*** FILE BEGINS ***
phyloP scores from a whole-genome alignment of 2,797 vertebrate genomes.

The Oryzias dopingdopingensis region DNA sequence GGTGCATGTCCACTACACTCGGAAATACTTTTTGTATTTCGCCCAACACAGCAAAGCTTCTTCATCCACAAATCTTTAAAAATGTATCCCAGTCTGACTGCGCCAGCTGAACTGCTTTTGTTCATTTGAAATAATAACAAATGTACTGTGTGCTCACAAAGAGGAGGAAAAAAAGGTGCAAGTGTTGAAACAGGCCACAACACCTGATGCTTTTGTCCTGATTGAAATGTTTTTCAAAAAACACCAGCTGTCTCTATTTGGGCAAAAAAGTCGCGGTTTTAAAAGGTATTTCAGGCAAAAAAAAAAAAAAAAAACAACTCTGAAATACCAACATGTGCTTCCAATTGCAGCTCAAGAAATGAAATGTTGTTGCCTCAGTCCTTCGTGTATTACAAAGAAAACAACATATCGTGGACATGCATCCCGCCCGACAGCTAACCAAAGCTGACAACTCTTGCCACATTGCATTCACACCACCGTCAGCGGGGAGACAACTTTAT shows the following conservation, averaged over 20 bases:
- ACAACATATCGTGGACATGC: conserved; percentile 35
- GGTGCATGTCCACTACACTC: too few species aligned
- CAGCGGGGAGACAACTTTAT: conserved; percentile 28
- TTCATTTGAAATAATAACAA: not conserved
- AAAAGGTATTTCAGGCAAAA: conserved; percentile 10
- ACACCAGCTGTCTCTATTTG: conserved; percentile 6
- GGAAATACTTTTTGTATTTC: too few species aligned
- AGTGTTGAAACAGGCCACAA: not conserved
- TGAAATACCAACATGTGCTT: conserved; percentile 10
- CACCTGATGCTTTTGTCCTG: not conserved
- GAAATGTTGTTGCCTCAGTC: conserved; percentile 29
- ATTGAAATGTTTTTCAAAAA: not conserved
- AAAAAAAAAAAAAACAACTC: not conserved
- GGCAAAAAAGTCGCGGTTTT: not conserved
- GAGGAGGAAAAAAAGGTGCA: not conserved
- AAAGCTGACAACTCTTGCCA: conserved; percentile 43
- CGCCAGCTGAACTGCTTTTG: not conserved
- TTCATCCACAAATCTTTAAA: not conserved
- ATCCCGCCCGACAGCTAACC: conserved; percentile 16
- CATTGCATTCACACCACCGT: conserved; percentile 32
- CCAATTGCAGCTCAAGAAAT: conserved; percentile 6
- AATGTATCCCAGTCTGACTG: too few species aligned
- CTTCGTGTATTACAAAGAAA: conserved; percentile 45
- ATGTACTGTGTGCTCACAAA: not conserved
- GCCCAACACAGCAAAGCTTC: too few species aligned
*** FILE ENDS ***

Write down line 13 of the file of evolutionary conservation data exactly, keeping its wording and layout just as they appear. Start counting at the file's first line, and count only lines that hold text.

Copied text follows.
- GAAATGTTGTTGCCTCAGTC: conserved; percentile 29